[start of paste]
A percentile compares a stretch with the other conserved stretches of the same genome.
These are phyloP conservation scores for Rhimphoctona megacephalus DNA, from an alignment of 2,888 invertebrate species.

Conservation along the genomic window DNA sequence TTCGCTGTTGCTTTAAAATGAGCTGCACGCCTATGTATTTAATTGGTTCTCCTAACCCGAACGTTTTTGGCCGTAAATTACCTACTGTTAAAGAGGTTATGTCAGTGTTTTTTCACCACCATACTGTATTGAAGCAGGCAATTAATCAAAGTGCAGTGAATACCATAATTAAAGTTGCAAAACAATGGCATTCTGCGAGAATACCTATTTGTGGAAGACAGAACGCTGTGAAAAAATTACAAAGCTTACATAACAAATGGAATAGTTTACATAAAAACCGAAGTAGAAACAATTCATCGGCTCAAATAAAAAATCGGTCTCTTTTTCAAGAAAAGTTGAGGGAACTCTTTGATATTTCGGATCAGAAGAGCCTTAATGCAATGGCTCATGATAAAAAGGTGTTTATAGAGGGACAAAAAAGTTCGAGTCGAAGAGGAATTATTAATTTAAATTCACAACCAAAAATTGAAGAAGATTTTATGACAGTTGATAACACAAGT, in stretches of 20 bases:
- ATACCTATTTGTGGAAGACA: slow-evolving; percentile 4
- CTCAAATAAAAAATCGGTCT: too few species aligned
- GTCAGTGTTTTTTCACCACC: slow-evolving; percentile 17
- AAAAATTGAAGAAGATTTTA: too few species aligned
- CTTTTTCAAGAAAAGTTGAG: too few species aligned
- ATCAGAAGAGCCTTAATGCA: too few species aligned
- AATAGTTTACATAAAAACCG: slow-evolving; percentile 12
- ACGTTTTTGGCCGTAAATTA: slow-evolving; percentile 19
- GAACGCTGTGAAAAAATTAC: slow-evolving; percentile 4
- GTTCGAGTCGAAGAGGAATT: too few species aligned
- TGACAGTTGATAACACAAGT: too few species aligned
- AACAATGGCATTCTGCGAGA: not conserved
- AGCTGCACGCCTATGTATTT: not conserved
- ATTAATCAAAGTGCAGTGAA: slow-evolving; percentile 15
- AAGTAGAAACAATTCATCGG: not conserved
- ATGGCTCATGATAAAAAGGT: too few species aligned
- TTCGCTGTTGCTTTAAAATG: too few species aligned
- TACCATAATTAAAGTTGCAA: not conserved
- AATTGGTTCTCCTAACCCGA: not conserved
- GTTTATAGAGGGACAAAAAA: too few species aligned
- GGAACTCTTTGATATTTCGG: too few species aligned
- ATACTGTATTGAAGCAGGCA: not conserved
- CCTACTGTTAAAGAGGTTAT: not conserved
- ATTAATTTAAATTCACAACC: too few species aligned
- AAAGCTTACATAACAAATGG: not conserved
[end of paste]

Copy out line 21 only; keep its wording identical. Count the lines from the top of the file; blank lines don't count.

- TACCATAATTAAAGTTGCAA: not conserved